Architects: Lab D+H
- Area : 250 m²
- Year : 2017
Photographs :Xi Tang, Conggang Yu
Lead Architects : Huicheng Zhong
- Client : Kunyu Mountain National Park Management Committee
- Design Team : Huicheng Zhong, YoungJoon Choi, Zongjie Liang, Jin Huang, Hao Lan, Feimin Song
- City : Yantai
- Country : China
Text description provided by the architects. China's Kunyu Mountain National Park is promoting a series of facility upgrades within its 50 km2 national natural preserve, and the management committee invited Lab D+H to design a pilot public toilet which would serve as the new model of public facility in the KM National Park. At the very beginning, client had not decided where the toilet would be located. Therefore, instead of proposing a restroom design, we put forward a modular system which can be adapted based on different topographic conditions. This site-specific strategy was greatly appreciated by the client and together, we chose a site: a terrace within the current alpine botanical garden at the edge of the forest.
In English-speaking society, a toilet is often referred to as a "restroom", insinuating that it is a place for rest. Therefore, instead of designing the toilet building, we decided to create a graceful and restful place in dialogue with nature, specifically within this environmental sensitive place.
Through adaptation and organization of the modules, a courtyard was created based on existing terrace contour. The courtyard garden was wrapped by a canopied corridor running both up and down. The setting of the viewing deck provided a waiting place and the best viewing spot towards the mountain.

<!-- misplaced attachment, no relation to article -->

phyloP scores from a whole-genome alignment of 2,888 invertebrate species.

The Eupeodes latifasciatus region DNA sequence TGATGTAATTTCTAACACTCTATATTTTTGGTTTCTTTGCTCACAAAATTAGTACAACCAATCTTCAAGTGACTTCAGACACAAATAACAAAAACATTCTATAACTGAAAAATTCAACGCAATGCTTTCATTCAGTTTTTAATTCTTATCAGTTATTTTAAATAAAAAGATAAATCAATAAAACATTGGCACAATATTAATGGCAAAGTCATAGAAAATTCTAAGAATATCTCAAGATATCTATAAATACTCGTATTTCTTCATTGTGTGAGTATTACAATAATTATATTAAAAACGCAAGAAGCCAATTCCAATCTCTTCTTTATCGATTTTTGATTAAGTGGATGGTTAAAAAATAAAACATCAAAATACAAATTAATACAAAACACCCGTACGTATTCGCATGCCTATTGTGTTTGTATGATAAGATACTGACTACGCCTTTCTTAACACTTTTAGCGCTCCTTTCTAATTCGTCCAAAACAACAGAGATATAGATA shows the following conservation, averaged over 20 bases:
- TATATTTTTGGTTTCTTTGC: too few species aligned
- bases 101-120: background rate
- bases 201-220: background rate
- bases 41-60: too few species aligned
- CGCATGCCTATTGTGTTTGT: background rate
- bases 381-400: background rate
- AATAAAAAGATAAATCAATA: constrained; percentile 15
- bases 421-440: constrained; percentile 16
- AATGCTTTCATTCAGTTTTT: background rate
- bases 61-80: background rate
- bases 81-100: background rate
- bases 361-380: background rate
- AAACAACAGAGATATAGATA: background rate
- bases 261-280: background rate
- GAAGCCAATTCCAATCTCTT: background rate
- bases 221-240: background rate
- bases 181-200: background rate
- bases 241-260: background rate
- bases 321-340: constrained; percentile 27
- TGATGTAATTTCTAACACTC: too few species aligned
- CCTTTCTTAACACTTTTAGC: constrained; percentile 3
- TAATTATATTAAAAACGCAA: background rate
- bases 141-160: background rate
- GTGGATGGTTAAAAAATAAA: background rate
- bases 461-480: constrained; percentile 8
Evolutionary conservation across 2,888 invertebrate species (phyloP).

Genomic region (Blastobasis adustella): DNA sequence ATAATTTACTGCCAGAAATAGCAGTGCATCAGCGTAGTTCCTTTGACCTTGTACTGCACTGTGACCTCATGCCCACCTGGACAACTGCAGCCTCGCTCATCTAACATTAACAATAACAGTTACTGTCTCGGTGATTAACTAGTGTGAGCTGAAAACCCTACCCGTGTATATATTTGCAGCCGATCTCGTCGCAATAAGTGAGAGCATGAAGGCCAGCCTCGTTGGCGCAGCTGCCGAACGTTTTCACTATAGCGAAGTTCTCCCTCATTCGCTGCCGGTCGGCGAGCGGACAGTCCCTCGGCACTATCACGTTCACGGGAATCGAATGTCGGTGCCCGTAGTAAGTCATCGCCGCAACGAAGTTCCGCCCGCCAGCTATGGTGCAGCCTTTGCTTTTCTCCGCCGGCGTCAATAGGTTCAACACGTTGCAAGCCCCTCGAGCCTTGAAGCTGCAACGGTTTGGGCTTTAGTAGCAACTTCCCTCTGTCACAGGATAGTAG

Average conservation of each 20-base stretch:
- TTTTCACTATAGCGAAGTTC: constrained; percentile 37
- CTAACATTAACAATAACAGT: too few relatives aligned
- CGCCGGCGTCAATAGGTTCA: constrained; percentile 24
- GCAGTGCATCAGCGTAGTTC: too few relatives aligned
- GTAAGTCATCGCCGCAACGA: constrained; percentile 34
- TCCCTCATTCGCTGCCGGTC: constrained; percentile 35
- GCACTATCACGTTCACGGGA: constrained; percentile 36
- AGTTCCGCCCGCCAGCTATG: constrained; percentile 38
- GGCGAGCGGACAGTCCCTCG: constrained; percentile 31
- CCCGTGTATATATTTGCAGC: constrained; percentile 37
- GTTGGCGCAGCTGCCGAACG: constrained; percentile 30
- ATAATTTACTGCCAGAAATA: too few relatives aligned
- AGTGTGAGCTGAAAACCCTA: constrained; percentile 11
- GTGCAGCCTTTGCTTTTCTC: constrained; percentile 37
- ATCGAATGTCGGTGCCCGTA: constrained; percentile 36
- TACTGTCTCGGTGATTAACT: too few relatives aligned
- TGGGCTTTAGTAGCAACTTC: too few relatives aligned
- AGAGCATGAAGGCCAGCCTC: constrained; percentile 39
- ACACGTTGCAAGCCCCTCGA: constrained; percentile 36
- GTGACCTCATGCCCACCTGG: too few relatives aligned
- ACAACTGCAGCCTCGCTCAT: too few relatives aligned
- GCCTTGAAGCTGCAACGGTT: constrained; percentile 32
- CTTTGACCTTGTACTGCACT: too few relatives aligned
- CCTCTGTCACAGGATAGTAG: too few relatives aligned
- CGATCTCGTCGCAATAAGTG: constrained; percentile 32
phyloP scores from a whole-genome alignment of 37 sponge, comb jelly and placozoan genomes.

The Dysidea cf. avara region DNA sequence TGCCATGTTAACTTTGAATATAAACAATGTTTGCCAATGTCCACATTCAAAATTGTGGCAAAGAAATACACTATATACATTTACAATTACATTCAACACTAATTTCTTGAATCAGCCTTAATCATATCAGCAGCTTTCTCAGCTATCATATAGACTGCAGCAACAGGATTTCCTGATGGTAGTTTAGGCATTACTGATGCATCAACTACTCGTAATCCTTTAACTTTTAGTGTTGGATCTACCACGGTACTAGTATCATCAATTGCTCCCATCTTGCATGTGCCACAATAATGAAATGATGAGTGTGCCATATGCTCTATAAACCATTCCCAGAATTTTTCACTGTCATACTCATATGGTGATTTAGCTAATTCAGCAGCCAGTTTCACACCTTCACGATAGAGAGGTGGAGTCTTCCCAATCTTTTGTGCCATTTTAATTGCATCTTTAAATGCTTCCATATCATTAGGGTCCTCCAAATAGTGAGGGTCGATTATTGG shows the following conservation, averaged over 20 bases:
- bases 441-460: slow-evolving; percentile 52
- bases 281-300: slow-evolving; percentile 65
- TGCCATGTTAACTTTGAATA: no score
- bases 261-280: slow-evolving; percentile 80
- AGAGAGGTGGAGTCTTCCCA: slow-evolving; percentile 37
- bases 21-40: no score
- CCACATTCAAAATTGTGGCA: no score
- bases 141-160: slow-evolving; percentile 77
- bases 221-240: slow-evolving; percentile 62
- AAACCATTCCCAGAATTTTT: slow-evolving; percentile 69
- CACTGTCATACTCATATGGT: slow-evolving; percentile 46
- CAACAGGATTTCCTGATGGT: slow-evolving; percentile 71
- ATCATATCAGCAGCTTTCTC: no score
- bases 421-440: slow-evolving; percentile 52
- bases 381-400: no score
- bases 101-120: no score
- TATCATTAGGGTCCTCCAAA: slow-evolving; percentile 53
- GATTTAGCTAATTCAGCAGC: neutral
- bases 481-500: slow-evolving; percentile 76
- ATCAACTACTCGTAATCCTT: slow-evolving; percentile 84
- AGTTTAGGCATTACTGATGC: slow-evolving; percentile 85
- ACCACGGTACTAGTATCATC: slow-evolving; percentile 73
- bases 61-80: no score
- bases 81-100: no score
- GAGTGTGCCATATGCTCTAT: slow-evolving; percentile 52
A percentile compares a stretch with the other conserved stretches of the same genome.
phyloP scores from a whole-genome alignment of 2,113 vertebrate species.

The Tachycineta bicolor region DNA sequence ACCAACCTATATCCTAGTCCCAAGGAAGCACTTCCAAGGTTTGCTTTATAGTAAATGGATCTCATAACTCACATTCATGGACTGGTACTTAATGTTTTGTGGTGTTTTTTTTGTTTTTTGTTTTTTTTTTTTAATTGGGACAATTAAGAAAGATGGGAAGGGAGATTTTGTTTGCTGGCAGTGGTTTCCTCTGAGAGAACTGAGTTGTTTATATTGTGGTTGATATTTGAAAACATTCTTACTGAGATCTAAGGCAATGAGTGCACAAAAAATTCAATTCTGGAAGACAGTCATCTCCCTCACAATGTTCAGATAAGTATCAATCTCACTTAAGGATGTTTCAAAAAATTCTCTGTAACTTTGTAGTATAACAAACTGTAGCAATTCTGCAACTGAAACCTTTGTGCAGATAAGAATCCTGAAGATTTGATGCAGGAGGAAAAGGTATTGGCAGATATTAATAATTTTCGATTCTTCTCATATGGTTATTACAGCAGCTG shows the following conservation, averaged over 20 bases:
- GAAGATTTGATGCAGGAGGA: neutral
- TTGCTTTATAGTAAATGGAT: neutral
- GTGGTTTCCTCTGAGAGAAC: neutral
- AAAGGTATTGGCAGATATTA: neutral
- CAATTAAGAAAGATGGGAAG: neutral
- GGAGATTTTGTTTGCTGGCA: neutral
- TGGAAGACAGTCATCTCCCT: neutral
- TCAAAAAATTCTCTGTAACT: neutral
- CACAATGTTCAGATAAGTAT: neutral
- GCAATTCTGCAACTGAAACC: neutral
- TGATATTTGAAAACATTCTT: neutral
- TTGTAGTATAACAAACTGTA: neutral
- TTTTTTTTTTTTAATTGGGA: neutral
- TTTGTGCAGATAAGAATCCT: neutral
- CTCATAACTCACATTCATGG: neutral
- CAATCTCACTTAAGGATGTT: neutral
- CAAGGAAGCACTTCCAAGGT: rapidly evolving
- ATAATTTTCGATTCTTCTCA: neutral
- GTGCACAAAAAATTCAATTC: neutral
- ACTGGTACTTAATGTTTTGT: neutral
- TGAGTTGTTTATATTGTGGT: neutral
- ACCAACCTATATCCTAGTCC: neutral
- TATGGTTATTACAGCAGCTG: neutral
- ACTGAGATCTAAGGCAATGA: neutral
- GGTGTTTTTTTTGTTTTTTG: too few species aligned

The canopied corridor threaded the courtyard's two parts: the rest area and restroom area. The rest area was formed by continuous transition of modular pavilions, for waiting and view-seeing. The restroom area was divided into men's room, lady's room and family's room. There were two hand-washing points at the edge of courtyard where water was charged directly to the ground after being filtered from the gravel basin.
After assembling the module, the diagonally pitched roof units formed a geometric silhouette, generating a dialogue with the rolling mountain ridge. The restroom skin was juxtaposed with twig and sanded glass, protecting privacy while creating interesting light & shadow effect.
From site selection, design strategy and materiality all the way to construction method, an innovative low impact design approach was adopted. This modular system was proved to be easily applied to the facility upgrade endeavors throughout the national park. We are currently working on two more restrooms with client in two other locations based on this modular approach with different topographic conditions.